The Effect of Tutor Feedback in Language Acquisition Models

Research output: Chapter in Book/Report/Conference proceedingConference paper


This work investigates the role of tutor feedback in agent-based models of lexicon acquisition where one agent (the tutor) is teaching another agent (the learner) a particular language. An important aspect of lexicon learning is referent resolution, i.e. understanding what object in the environment is referred to by a given word. We compare two dominant paradigms in this respect: interactive learning and cross-situational learning - which differ primarily in the role of social feedback, such as pointing or gaze, in solving the referent uncertainty problem. In the former, the learner not only observes objects and words, but also receives social, pragmatic feedback. This clearly restricts the number of referents of the words. In the latter, the learner only receives objects and words. Here, the referent uncertainty problem is solved either by storing a single hypothesised referent, until evidence for the contrary is presented, or by statistical analysis of the co-occurrences of objects and words. We opt for the latter approach as it seems to align well with empirical findings.
Almost all models in lexicon learning fall into either of these two categories. However, little work has been done to compare these two paradigms systematically, except for Belpaeme and Morse (2012), who show that cross-situational learning is slower in the continuous-meaning domain due to the absence of social feedback. Importantly, real life interactions between caregiver and child probably do not fall into either of the two categories but are really combinations of full, little or no social feedback. Consequently, learning algorithms must be able to deal with situations where there is feedback interleaved with interactions where there is no feedback. In this work, we propose a new mixed paradigm that combines the two paradigms. This new paradigm allows to test algorithms in experiments that combine no feedback and social feedback. We control the presence or absence of social feedback in consequent interactions.
To deal with this mixed feedback setting, we extend existing learning al- gorithms in a new way and show how they perform with respect to the KNN approach of Belpaeme and Morse (2012) and other prototype-based approaches. Our learning algorithms use prototypes to estimate the referent shown by the tu- tor during subsequent training interactions. The algorithms differ in the way their internal prototypes are updated in the presence and absence of social feedback. Our prototypes are continuous-valued and multi-dimensional and can represent various sensorimotor spaces – in our case colours. After training, we measure the communicative abilities of the learner, both in language production and language understanding, by a number of testing interactions. The algorithms are evaluated first in a purely simulated environment where the objects are randomly generated. Afterwards, a grounded environment is used. This was created in other work by humanoid robots observing scenes with physical objects. These scenes emulate a more structured and realistic learning environment. We also modify the distribution of the object’s features (colours) in the grounded environment and investigate how the agents respond. In both environments, the agents are situated in contexts of multiple objects and use single words to refer to an entire object. Finally, we perform a study on a large number of parameters that all influence some aspect of language acquisition, e.g. context size, size of the tutor lexicon, total number of objects in the world and word production strategy of the tutor. We investigate how the effects of these parameters change with respect to social feedback and the proposed learning algorithms.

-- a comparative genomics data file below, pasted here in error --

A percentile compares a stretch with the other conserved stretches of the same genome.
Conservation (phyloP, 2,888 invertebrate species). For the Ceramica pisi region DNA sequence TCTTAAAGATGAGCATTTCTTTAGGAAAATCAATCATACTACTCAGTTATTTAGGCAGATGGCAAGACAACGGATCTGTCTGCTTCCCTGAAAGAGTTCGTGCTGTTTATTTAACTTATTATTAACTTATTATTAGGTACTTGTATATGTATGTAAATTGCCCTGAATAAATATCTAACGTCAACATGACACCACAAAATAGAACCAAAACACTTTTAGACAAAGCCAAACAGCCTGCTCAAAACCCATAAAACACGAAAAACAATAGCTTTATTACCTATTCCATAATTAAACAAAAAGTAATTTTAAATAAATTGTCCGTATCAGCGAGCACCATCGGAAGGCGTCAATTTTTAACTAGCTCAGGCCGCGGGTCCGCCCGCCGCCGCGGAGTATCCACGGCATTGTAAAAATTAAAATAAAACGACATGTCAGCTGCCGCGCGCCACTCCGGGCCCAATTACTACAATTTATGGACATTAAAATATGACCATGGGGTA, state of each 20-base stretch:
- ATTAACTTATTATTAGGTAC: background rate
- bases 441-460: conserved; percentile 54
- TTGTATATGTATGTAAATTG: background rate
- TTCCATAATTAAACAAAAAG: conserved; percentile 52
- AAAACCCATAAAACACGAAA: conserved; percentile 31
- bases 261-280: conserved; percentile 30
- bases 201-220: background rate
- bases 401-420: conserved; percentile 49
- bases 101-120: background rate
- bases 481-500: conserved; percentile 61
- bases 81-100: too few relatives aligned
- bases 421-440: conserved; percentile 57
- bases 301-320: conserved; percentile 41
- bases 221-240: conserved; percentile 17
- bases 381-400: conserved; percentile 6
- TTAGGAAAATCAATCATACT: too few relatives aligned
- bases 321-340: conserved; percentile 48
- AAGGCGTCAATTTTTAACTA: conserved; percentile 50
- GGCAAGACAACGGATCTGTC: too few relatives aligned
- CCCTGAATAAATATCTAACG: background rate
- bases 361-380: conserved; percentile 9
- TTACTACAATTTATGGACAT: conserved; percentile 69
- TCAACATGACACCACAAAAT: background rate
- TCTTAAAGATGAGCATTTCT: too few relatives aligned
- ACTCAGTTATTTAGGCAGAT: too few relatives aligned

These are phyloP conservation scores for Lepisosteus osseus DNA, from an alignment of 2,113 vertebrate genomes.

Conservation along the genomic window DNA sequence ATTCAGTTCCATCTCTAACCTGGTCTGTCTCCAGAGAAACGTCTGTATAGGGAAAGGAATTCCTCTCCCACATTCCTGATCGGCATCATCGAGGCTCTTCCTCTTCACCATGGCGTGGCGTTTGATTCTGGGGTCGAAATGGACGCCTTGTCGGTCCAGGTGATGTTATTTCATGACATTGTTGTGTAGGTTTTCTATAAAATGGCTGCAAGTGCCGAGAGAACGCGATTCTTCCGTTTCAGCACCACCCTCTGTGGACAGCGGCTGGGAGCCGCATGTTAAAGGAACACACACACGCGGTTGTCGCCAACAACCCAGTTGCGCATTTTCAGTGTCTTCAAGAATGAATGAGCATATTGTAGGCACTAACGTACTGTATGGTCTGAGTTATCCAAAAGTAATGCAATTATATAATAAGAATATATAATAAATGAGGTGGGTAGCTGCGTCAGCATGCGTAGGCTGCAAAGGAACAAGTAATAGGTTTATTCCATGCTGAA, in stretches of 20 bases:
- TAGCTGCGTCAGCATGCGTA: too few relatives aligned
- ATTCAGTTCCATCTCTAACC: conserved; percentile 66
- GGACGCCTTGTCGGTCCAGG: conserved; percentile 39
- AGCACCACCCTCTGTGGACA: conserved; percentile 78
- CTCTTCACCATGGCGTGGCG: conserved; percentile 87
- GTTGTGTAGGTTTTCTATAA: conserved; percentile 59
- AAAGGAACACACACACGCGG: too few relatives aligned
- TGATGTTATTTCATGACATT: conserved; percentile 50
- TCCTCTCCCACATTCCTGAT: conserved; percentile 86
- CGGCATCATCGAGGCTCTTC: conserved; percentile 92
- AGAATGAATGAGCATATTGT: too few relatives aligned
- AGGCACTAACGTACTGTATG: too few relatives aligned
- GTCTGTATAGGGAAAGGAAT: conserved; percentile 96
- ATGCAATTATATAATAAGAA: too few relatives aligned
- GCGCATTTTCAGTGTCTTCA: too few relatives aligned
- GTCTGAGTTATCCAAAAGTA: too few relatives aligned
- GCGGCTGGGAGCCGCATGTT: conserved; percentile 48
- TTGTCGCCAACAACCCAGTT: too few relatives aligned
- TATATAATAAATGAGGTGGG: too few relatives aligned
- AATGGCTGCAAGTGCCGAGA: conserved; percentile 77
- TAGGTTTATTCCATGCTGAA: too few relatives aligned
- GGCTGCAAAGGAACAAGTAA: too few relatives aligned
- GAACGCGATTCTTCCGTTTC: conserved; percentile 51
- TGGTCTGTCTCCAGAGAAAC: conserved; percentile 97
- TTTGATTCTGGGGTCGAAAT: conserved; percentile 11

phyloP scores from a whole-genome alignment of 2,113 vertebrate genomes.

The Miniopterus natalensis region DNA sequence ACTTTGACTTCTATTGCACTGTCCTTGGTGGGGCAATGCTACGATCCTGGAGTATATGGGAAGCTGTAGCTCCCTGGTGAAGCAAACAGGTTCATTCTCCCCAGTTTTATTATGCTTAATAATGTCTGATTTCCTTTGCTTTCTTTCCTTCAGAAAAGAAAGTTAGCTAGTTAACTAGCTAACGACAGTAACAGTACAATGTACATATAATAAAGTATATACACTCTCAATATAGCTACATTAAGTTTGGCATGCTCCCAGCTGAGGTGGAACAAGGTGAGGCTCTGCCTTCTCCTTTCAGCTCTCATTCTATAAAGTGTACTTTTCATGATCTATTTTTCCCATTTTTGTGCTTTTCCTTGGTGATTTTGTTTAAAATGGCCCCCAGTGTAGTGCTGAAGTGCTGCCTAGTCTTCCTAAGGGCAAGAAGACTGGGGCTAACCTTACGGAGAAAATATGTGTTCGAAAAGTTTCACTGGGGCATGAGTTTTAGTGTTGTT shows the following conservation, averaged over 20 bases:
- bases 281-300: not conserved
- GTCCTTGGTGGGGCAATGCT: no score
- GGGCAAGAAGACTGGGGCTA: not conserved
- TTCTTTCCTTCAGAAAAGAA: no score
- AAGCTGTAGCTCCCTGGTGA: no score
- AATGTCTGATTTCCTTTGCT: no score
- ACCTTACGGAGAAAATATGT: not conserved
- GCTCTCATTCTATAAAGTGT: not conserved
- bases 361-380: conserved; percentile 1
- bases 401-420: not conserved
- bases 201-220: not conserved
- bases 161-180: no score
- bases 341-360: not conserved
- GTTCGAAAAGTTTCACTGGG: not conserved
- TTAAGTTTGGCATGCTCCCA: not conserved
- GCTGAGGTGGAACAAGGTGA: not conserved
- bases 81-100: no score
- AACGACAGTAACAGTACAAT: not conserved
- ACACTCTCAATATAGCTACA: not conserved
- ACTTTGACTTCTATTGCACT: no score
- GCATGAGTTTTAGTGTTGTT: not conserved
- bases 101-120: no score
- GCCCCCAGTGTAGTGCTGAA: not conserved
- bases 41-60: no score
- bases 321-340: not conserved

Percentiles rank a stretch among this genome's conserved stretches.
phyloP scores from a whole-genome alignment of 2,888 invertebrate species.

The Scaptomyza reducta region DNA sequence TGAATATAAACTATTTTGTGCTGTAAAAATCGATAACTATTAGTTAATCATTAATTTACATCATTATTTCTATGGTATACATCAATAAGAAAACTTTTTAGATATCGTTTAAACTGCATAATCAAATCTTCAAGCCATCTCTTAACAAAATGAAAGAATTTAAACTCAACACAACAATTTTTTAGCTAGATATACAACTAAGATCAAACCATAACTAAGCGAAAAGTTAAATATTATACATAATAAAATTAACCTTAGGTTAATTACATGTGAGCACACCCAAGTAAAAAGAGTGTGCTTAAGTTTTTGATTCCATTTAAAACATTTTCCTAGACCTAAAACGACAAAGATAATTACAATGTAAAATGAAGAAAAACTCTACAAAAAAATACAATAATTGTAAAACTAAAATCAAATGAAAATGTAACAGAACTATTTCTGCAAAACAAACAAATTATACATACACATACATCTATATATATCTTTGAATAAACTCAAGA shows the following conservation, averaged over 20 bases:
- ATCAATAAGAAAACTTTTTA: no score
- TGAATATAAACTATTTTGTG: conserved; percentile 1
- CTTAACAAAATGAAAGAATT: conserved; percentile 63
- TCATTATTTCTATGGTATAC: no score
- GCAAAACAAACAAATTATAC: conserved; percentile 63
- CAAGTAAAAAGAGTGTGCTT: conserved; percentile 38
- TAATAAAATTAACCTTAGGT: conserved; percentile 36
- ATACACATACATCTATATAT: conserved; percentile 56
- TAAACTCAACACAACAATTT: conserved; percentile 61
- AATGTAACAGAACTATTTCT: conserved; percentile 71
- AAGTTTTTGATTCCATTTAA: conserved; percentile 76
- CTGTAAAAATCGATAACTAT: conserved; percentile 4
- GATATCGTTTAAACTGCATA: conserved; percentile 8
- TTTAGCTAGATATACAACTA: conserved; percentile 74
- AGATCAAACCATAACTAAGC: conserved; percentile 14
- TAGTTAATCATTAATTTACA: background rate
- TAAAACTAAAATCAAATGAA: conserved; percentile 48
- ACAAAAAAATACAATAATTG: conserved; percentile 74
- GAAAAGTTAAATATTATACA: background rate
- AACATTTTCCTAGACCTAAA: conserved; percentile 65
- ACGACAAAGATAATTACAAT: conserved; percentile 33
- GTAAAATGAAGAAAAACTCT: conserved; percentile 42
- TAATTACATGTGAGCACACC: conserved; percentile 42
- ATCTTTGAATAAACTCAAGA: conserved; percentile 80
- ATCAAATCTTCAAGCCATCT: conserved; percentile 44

Our results suggest that the effect of social feedback is double. Not only does it allow the agent to learn faster, i.e. to reach the same level of success needing less interactions, the communicative abilities of the agent also become better with increasing presence of social feedback. Furthermore, we observe how the communicative success of the agents scales with respect to the social feedback in the novel mixed feedback setting. This is, however, dependent on the learning algorithm as some algorithms benefit from the presence of only some feedback more than others. Concerning the grounded world, our results paint a mixed picture. Performance in grounded worlds can be better than in simulated worlds, but this depends on the combination of algorithm and statistics of the environment. The agents are able to benefit from the additional structure present in the more realistic, grounded environments, but require at least some social feedback to do so. Finally, we deem it important not to underestimate the role of the tutor in language acquisition models and in language learning in general. In our experiments, we found that the way the tutor structures the world for the learner (i.e. the tutor’s word production strategy) can have a profound impact on the learner’s communicative success. This is especially true in the absence of social feedback.
Original languageEnglish
Title of host publicationBNAIC 2017
Subtitle of host publicationPreproceedings of the 29th Benelux Conference on Artificial Intelligence
EditorsBart Verheij, Marco Wiering
Number of pages2
ISBN (Electronic)978-94-034-0299-4
Publication statusPublished - 9 Nov 2017
Event29th Benelux Conference on Artificial Intelligence - Het Kasteel, Groningen, Netherlands
Duration: 8 Nov 20179 Nov 2017


Conference29th Benelux Conference on Artificial Intelligence


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